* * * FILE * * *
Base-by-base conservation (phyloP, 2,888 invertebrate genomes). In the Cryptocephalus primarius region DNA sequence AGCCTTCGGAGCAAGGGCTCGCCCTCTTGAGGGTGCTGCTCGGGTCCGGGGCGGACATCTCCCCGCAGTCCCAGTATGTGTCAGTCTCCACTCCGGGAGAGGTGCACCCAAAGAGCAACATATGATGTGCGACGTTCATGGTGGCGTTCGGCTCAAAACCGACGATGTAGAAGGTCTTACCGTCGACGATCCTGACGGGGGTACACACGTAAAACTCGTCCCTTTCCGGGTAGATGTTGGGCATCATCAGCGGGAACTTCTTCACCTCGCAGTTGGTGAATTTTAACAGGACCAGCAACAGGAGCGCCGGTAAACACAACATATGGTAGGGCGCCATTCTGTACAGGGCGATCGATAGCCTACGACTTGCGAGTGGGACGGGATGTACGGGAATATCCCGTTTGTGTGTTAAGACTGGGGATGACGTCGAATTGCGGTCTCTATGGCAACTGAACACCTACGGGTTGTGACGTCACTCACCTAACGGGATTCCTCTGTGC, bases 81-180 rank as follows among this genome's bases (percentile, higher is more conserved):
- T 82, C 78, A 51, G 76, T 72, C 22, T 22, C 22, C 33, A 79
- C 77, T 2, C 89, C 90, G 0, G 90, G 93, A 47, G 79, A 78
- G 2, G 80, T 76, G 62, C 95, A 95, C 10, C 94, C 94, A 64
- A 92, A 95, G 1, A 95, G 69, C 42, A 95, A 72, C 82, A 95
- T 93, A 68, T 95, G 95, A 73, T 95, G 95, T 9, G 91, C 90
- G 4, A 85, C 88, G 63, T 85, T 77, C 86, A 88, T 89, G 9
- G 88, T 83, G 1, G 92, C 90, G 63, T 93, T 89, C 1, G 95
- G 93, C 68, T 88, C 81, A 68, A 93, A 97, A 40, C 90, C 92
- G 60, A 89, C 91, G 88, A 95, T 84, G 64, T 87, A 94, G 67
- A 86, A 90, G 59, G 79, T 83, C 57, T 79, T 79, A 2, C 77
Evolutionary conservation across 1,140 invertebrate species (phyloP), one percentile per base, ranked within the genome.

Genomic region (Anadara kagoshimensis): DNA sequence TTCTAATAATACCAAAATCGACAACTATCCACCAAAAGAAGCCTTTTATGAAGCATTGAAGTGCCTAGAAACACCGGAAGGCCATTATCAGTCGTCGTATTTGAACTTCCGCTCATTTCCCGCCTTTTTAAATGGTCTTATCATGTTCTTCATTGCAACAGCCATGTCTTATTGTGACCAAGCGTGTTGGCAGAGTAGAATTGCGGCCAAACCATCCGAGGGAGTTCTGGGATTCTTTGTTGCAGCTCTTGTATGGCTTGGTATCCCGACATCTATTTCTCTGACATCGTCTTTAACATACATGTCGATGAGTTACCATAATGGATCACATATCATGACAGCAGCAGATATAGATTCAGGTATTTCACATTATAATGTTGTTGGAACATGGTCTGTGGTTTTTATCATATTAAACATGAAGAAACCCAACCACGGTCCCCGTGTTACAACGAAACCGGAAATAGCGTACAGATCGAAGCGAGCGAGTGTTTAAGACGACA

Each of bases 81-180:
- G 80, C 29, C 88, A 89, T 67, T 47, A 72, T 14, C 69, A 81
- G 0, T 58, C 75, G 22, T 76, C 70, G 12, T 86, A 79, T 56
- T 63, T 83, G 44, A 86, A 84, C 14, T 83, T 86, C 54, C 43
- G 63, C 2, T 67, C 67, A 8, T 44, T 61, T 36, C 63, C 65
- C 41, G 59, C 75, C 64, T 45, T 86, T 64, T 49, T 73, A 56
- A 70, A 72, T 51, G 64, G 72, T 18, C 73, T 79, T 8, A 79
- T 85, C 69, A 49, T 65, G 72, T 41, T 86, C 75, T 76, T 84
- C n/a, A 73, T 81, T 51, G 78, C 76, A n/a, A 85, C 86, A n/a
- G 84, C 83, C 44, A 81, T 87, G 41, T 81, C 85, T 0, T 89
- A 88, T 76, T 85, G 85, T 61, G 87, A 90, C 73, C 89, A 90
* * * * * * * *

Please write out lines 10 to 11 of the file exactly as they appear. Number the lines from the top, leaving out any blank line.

- G 60, A 89, C 91, G 88, A 95, T 84, G 64, T 87, A 94, G 67
- A 86, A 90, G 59, G 79, T 83, C 57, T 79, T 79, A 2, C 77